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An evolutionary game theoretic model of rhino horn devaluation

Nikoleta E. Glynatsi, Vincent Knight and Tamsin E. Lee

Ecological Modelling, 2018, vol. 389, issue C, 33-40

Abstract: Rhino populations are at a critical level due to the demand for rhino horn and the subsequent poaching. Wildlife managers attempt to secure rhinos with approaches to devalue the horn, the most common of which is dehorning. Game theory has been used to examine the interaction of poachers and wildlife managers where a manager can either ‘dehorn’ their rhinos or leave the horn attached and poachers may behave ‘selectively’ or ‘indiscriminately’. The approach described in this paper builds on this previous work and investigates the interactions between the poachers. We build an evolutionary game theoretic model and determine which strategy is preferred by a poacher in various different populations of poachers. The purpose of this work is to discover whether conditions which encourage the poachers to behave selectively exist, that is, they only kill those rhinos with full horns.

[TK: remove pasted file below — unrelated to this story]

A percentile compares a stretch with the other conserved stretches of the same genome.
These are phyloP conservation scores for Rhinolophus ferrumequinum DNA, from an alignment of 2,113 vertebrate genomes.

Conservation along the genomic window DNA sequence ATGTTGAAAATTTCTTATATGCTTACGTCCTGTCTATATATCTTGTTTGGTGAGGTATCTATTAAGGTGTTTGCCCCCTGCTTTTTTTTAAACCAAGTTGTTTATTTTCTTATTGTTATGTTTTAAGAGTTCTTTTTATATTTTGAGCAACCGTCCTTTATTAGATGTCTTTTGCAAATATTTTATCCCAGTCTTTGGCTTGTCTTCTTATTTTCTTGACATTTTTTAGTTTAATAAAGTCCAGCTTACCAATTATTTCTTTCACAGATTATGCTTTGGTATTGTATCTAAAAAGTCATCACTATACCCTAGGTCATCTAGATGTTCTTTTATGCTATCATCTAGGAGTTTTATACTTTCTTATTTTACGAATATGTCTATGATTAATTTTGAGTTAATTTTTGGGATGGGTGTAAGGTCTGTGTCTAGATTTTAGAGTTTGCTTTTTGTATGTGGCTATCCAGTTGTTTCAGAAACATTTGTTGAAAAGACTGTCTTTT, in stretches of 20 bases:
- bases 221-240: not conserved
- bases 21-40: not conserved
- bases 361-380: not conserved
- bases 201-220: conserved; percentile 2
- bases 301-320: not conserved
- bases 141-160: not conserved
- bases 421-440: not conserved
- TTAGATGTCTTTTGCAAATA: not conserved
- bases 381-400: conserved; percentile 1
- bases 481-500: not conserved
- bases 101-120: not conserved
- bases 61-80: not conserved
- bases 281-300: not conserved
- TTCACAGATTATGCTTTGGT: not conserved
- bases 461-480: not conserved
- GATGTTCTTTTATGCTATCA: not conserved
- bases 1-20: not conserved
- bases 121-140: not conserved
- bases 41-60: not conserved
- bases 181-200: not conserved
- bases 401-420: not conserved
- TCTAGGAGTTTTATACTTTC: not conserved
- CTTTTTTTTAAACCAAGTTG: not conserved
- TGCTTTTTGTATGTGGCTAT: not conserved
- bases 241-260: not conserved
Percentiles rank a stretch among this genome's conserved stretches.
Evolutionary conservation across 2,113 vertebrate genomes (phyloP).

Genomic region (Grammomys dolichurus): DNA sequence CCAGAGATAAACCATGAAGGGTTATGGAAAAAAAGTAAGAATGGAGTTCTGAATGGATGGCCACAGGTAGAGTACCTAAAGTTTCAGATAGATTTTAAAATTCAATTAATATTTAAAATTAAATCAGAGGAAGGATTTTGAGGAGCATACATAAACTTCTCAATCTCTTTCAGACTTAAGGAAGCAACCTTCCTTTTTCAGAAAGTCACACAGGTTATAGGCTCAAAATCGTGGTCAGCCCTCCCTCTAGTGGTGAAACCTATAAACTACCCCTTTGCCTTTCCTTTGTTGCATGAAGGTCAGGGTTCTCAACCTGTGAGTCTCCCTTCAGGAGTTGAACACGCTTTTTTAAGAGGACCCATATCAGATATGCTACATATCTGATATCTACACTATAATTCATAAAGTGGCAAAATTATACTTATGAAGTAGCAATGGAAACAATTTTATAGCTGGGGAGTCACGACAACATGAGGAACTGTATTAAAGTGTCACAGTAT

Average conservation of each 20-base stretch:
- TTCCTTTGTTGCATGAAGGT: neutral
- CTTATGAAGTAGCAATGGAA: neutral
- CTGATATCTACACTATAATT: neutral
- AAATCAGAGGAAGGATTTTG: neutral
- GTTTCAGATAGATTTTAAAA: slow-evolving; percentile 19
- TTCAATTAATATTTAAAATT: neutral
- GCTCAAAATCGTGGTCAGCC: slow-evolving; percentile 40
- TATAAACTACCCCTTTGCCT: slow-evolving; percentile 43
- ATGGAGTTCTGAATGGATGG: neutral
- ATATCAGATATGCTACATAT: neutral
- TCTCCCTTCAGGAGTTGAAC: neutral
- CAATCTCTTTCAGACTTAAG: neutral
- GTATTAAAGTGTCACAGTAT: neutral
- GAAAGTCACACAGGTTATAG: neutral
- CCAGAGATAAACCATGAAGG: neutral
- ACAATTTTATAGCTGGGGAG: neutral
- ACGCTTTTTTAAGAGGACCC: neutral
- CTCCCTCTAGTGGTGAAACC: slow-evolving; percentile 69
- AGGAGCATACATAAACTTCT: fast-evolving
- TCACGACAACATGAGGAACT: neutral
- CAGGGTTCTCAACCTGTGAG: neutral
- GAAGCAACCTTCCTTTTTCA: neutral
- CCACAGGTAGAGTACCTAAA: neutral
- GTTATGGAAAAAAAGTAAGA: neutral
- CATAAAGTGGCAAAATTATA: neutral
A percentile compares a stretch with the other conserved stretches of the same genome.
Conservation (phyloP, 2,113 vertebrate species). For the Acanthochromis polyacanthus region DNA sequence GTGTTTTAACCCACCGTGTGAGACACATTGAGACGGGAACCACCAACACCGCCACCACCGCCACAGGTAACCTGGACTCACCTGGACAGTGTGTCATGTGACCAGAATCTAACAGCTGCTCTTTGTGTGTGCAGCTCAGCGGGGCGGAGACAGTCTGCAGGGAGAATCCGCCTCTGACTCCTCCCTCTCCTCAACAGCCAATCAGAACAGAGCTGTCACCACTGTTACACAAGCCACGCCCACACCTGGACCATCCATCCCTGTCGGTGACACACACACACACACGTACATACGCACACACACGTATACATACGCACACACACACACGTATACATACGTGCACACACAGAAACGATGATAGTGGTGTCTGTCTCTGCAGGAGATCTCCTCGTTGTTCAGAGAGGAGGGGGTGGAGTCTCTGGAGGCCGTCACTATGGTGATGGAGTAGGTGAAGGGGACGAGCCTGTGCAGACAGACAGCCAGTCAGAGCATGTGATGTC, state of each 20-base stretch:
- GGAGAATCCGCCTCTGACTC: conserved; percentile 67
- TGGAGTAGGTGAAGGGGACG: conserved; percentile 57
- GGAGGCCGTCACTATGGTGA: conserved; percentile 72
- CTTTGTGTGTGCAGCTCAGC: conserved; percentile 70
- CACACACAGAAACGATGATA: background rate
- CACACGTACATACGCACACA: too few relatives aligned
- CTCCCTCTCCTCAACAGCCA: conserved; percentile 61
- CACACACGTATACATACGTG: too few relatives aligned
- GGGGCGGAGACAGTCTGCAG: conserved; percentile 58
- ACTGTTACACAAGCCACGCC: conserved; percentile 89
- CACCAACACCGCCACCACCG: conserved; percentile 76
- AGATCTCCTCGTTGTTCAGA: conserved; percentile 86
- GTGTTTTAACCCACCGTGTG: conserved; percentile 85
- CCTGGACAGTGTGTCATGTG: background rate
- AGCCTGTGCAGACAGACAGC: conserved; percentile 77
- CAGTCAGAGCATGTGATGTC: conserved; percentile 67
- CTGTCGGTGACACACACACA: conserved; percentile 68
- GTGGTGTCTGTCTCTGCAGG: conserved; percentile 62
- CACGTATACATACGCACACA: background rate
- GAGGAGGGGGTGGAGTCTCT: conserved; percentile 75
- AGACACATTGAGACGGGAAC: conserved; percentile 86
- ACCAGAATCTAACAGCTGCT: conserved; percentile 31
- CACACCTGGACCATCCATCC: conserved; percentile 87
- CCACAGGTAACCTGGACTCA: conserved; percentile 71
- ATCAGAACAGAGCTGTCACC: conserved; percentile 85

Keywords: Evolutionary dynamics; Evolutionary stability; Game theory; Poachers’ interactions; Rhinoceros; Wildlife (search for similar items in EconPapers)
Date: 2018
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Handle: RePEc:eee:ecomod:v:389:y:2018:i:c:p:33-40